ST. LOUIS, Mo.—Kultevat Inc. and Sumitomo Rubber Industries Ltd. have entered into an agreement to accelerate the development of Taraxicum kok-saghya, also known as the Russian dandelion, as an alternate source of rubber to replace materials from Hevea rubber trees.
The research and development pact is aimed at accelerating the breeding effort and the selection of TKS varieties with specific traits that meet the goals of SRI to develop products that reduce the environmental impact of rubber production and refinement, Kultevat said.
It is developing and testing new varieties of TKS for increased productivity of rubber in greenhouse and field trials in the U.S. through its partnership with Wageningen, Netherlands-based KeyGene Inc., an advanced plant breeding company, the firm said.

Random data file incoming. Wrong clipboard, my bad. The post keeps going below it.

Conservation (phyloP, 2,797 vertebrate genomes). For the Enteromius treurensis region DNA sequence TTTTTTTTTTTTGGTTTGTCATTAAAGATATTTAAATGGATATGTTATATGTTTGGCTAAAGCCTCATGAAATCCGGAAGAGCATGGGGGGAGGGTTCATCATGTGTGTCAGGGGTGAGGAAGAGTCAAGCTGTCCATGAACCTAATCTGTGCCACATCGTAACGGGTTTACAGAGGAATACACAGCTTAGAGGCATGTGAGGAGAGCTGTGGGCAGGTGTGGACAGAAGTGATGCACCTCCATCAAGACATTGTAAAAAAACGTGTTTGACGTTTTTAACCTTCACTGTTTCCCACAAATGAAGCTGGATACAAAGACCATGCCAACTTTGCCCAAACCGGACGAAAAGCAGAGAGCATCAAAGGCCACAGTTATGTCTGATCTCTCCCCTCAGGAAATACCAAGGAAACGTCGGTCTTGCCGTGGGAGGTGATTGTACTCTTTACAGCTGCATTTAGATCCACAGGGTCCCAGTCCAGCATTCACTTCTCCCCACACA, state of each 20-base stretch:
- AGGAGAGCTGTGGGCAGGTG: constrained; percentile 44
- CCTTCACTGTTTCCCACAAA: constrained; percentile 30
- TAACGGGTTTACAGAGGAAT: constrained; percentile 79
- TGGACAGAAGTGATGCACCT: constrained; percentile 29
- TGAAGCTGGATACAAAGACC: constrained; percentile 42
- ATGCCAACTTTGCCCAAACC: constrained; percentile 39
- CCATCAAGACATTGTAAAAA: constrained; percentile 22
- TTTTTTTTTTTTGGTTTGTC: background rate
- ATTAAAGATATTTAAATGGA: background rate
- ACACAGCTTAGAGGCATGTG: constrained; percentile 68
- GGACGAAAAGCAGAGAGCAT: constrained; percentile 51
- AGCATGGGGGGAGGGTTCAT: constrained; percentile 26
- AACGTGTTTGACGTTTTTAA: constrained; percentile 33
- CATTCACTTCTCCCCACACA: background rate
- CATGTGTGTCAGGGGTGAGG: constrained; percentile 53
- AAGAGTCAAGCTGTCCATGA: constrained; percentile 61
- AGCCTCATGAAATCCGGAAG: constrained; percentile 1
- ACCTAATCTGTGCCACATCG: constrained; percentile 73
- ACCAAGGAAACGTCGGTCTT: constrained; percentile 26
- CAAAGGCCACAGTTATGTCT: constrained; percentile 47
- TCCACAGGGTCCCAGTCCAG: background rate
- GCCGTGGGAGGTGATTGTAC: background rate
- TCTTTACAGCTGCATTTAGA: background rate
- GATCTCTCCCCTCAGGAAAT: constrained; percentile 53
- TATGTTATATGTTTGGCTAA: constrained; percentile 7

TKS can be grown in temperate climates, unlike Hevea rubber trees. St. Louis-headquartered Kultevat's goals include increasing the yield of rubber from cultivation of highly productive varieties of TKS in multiple locations in North America.
Sumitomo has committed an undisclosed amount of funding for joint research on TKS to promote a better use of natural resources, ultimately enabling Sumitomo to secure a reliable and efficient supply of natural raw materials at production plants globally, Cultivate said.
“We expect that development of TKS as an economically viable source of rubber will allow SRI to provide a steady supply of high performance tires with low environmental impact to a greater number of customers in the future, Sumitomo President Kinjo Ikeda said in a news release.
“Kultevat's commercialization strategy calls for the company to sell into specialty rubber markets at the outset while the company continues working with Sumitomo to develop products for their purposes,” Daniel R. Swinger, CEO of Kultevat, said in the release.
He said the company expects commercial sales of TKS rubber beginning in 2016.